Mechanical Sensations After the Knee Replacement Surgery
Knee replacement surgery, also known as knee arthroplasty, is a widely recognized and effective procedure that alleviates chronic pain and restores function to those suffering from severe knee arthritis or other knee conditions. As with any major surgery, patients may experience a range of sensations following their procedure. One such sensation is the feeling of “mechanical” or “artificial” movement in the replaced joint. In this blog, we will delve into the world of mechanical sensations post-knee replacement, supported by relevant data from India and around the globe and insights from credible medical journals.
The Prevalence of Knee Replacement Surgery: According to a study published in The Lancet, the number of knee replacements performed worldwide has significantly increased in recent years. In India alone, it is estimated that more than 100,000 knee replacement surgeries are conducted annually (Medindia, 2020). This growth in demand is primarily due to an ageing population and the rising prevalence of osteoarthritis, obesity, and other related health issues (Sharma et al., 2016).
Understanding Mechanical Sensations Post-Surgery: Mechanical sensations after knee replacement surgery are common. A study published in The Journal of Bone and Joint Surgery found that approximately 49% of patients reported experiencing some form of mechanical sensation within the first year of their surgery (Bourne et al., 2008). These sensations can manifest as clicking, popping, or a sense of artificiality when bending or moving the knee. They are often attributed to the presence of the prosthetic components and the adaptation of the surrounding soft tissues.
Factors Influencing Mechanical Sensations: Several factors can contribute to the development of mechanical sensations after knee replacement surgery. Some of these factors include:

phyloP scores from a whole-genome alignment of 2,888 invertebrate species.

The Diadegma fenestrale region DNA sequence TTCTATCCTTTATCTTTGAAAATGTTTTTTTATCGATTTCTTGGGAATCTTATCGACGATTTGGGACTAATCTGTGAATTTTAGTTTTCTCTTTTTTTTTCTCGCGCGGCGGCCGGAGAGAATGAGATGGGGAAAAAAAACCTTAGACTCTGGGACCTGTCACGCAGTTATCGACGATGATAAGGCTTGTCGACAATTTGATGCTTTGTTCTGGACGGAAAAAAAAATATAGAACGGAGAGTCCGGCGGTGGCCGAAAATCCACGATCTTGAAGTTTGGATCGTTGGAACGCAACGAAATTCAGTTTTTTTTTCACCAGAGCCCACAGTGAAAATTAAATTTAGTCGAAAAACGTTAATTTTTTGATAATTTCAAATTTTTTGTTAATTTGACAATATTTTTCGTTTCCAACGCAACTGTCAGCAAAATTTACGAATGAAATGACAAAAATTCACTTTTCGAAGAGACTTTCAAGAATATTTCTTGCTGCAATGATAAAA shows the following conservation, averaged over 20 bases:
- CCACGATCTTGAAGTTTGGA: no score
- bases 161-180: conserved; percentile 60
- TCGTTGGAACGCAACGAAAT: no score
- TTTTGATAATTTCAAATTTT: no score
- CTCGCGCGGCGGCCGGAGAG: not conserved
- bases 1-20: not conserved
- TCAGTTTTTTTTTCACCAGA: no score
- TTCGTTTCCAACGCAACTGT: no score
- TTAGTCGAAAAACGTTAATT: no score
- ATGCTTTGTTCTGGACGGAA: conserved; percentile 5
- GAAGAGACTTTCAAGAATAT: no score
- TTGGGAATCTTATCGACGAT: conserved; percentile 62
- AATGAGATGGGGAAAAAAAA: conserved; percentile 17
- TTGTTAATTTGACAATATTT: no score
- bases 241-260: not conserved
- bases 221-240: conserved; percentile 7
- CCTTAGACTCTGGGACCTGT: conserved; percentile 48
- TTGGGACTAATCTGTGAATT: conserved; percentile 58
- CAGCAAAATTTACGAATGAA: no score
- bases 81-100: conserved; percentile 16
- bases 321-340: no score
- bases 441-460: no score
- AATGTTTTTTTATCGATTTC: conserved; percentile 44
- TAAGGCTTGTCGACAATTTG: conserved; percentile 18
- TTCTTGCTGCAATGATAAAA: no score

- Prosthesis Design: Different prosthetic designs can influence the mechanical sensations experienced by patients. For example, some studies have reported that mobile-bearing prostheses, which allow for a greater range of motion, can produce a more natural feeling than fixed-bearing prostheses (Argenson et al., 2013).
- Surgical Technique: The surgical technique employed during knee replacement can impact the sensation experienced post-surgery. Precise alignment and balancing of the prosthetic components are crucial to reducing the occurrence of mechanical sensations (Lombardi et al., 2011).
- Patient Factors: Individual factors such as age, weight, activity level, and the extent of the knee joint’s pre-existing damage can all play a role in determining the intensity and duration of mechanical sensations post-surgery (Higuera et al., 2009).
Addressing Mechanical Sensations: In most cases, mechanical sensations following knee replacement surgery are temporary and decrease over time as the patient’s body adjusts to the new joint. However, if the sensations persist or worsen, it is essential to consult the operating surgeon for further evaluation and management. Mechanical sensations after knee replacement surgery are a common and often temporary occurrence. Understanding the factors influencing these sensations and staying informed about the potential ways to address them can help patients navigate their post-operative journey more comfortably. As always, it is crucial to maintain open communication with your healthcare provider to ensure the best possible outcome for your knee replacement journey.